Ryan Switzer made it look so easy during the final five games of his freshman season when he made a habit and a routine of returning punts for touchdowns. He did it so often it seemed like it might go on that way throughout his North Carolina career.
Instead, though, it wasn't that easy. Switzer, the Tar Heels’ junior receiver, went through the entire 2014 season without a punt return for a touchdown. At times it looked like he was desperate to break one. He looked for openings that didn't exist, tried to create plays that weren't there.
His frustration built. And then evaporated Saturday in the time it took him to run across the field at Kenan Stadium, run around blocks and past opposing players and into the end zone after an 85-yard return for a touchdown that was his first since the final game of the 2013 season.
“A big relief,” a beaming Switzer said afterward. “I got a big hug from coach (Larry) Fedora. I could sense that he was relieved, as well, to finally get one. And to get a special teams game-changing play like that, because we haven't gotten any on kick return, either. So I think everybody that has a part in punt returns was relieved that we could still do this thing. So it's a good feeling.”
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Switzer's 85-yard return came in the fourth quarter of the Tar Heels' 48-14 victory against the Illini. By then the outcome wasn't in doubt. Earlier, though, he nearly returned another punt for a touchdown, too, but was knocked out of bounds after 71 yards.
At the time, the 71-yard return was Switzer's longest since 2013. Switzer never doubted that he'd lost his ability to return punts, but his first long return against Illinois offered him real, tangible proo that he still had it, and that perhaps it was only a matter of time before one of his returns ended in the end zone.
“He has been frustrated,” Fedora said Saturday. “Today, though, he got opportunities to return balls. There was not a lot of hang time on those balls and those other 10 guys were doing a great job up front (blocking), so he had some opportunities today.”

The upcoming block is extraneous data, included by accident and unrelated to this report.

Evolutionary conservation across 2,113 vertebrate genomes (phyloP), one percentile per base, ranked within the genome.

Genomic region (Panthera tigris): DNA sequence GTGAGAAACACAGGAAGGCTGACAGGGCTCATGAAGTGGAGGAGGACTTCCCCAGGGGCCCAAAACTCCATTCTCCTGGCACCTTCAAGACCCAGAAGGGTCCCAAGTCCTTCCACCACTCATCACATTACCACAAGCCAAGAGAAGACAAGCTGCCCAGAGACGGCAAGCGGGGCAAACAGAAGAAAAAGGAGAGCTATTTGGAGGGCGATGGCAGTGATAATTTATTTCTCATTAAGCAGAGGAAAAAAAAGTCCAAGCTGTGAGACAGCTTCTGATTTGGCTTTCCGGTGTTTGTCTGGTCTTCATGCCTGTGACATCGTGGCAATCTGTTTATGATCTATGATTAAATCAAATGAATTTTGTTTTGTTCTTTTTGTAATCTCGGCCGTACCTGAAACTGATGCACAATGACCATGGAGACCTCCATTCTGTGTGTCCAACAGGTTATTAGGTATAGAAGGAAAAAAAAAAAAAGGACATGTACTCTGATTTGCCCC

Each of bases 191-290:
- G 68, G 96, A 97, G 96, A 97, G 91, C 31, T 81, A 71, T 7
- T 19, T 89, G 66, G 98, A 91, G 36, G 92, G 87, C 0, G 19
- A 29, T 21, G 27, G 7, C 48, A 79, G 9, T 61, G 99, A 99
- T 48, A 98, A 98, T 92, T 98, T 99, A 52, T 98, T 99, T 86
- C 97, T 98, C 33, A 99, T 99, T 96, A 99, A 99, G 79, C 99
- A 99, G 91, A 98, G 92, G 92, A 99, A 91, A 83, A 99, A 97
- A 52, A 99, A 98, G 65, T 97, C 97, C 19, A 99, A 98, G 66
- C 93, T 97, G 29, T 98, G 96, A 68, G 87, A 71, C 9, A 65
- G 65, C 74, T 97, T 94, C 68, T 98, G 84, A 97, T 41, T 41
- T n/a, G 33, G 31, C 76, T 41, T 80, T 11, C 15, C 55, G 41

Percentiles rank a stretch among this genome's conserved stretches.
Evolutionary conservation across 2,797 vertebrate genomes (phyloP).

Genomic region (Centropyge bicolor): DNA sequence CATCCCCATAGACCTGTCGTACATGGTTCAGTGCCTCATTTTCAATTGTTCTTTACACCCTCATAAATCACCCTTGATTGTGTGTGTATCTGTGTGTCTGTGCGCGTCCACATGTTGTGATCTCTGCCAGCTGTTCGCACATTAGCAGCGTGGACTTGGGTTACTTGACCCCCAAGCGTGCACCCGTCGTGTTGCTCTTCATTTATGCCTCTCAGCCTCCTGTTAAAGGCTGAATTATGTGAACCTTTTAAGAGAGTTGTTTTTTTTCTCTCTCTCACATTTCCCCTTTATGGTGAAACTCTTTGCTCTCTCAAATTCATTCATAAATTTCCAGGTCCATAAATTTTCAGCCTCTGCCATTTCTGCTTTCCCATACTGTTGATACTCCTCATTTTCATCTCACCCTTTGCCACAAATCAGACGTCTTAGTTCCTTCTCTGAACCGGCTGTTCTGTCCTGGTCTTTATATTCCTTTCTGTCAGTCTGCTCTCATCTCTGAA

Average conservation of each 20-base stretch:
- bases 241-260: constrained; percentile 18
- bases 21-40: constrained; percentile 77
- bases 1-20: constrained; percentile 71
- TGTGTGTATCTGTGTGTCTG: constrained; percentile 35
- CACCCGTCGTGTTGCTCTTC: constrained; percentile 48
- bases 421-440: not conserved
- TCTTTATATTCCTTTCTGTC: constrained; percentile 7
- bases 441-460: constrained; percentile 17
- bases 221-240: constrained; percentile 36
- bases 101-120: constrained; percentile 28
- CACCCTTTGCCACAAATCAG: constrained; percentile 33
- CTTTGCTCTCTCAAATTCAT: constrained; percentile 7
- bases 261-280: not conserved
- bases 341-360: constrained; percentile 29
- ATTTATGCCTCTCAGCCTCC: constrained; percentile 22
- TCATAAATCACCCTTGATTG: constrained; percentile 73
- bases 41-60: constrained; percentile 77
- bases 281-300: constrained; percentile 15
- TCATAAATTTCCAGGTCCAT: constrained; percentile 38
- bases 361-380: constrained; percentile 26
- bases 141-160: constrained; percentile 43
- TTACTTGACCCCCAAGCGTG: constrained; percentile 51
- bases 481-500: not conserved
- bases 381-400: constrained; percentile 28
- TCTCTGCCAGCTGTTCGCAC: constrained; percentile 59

In the moment punt returns look chaotic. When they work, though, the chaos is choreographed, the movement planned, and the returner moves with precision and confidence because he knows where his blockers will be and where he'll find open space.
Switzer knew that and more Saturday. He knew that Illinois was averaging more than 40 yards per punt, and he figured that at some point he'd have an opportunity to do what he hadn't in a long while.
“I could feel it,” Switzer said.
The 71-yard return bolstered his faith. And then came the longer one midway through the fourth quarter. Switzer finished the game with 186 yards in punt returns, a school record. The one he broke had stood since 1951.
Switzer entered last season speaking with confidence about how eventually he'd hold the NCAA record for punt returns for touchdowns. The 2014 season humbled him, but now, after Saturday, he has six touchdown returns and he's two from tying the national record.
After the 85-yard return Switzer found himself near the back of the end zone. He felt a sense of relief and exuberance. His desire to celebrate inspired him to jump backwards and he expected to land in his teammates' arms. There are still some things to work on, it turns out.
“They were supposed to catch me,” said Switzer, who fell the ground after he first touchdown return in more than a year. “I had five guys in the end zone, and none of them caught me. So I'm going to have to continue hearing about that. I don't even want to see it. But I'm sure I will.”